The second day of CamundaCon started with a keynote by Camunda co-founder and chief technologist Bernd Ruecker and CTO Daniel Meyer. They started with the situation that plagues many organizations: point-to-point integrations between heterogeneous legacy systems and a lot of manual work, resulting in inefficiencies and fragile system architecture. News flash: your customers don’t care about your aging IT infrastructure, they just want to be served in a way that works for them.
You can swap all of this with a “big bang” approach that changes everything at once, but that’s usually pretty painful and doesn’t work that well. Instead, they advocate starting with a gradual modernization which looks more like the following.
First, model your process and track the flow as it moves through different systems and steps. This allows you to understand how things work without making any changes, and identify the opportunities for change. You can actually run the modeled processes, with someone manually moving them through the steps as the work completes on other systems, and tracking the work as it passes through the model.
Next, start orchestrating the work by taking the flow that you have, identifying the first best point to integrate, and doing the integration to the system at that step. Once’s that’s working, continue integrating and automating until all the steps are done and the legacy systems are integrated into this simple flow.
Then, start improving the process by adding more logic, rearranging the steps, and integrating/automating other systems that may be manually integrated.
That’s a great approach for a first project, or when you’re just focused on automating a couple of processes, but you also need to consider the broader transformation goals and how to drive it across your entire organization. There are a number of different components of this: establishing a link between value chains, orchestrations and down through to business and technical capabilities; driving reuse within your organization using the newly-launched Camunda Marketplace; and providing self-service deployment of Camunda to remove any barriers to getting started.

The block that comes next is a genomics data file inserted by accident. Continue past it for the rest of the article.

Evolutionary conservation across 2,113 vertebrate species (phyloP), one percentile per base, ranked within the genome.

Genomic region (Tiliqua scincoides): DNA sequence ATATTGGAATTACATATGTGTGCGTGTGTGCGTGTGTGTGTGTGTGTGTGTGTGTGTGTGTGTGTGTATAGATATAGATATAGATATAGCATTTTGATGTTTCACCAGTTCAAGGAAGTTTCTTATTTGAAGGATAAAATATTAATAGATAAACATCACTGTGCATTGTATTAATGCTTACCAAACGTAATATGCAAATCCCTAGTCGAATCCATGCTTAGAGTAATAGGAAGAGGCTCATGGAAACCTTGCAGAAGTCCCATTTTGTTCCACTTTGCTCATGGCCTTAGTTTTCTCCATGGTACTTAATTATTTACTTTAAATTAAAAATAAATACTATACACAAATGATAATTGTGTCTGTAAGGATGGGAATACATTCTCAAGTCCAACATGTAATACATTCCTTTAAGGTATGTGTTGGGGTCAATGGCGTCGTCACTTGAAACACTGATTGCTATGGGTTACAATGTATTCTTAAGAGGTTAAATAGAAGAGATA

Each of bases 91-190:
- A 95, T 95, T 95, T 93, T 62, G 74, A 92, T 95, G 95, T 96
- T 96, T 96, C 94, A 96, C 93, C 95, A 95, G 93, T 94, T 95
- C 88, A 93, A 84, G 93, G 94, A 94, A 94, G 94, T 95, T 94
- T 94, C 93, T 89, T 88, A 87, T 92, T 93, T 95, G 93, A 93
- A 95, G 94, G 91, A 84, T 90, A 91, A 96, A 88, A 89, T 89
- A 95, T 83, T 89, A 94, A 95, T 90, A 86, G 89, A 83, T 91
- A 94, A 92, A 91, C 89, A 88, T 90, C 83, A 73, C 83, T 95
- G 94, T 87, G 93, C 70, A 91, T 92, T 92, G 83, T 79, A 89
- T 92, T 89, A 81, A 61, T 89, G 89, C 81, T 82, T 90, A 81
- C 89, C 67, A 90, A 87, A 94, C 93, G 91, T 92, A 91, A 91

An important part of your modernization journey will be the use of connectors, while allow you to expose integrations into a wide variety of system types directly into a process model without the modeler needed to understand the technical intricacies of the system being called. This, and the use of microservices to provide additional plug-in functionality, makes it easier for developers and technical analysts to build and update process-centric applications quickly. Underpinning that is how you structure development teams within your organization (autonomy versus centralization) and support them with a CoE, smoothing the path to successful implementations.
In short, the easier you make it for teams to build new applications that fit into corporate standards and meet business goals, the less likely you are to have business teams be forced go out and try to solve the problem themselves when they really need a more technical approach, or just suffer with a manual approach. You’ll be able to categorize your use cases to understand when a business-driven low-code solution will work, and what you need the technical developers to focus on.
Camunda now includes a much friendlier out of the box user interface, rich(er) forms support and testing directly in the process modeler; this allows more of the “yellow” areas in the diagram above to be implemented by less-technical developers and analysts. They are also looking at how AI can be used for generating simple process models or provide help to a person who is building a model, as well as the more common use of predictive decisioning. They’ve even had a developer in the community create BpmnGPT to demonstrate how an AI helper can assist with model development.
They wrapped up with a summary of the journey from your first project to scaling adoption to a much broader transformation framework. Definitely some good goals for those on any process automation journey.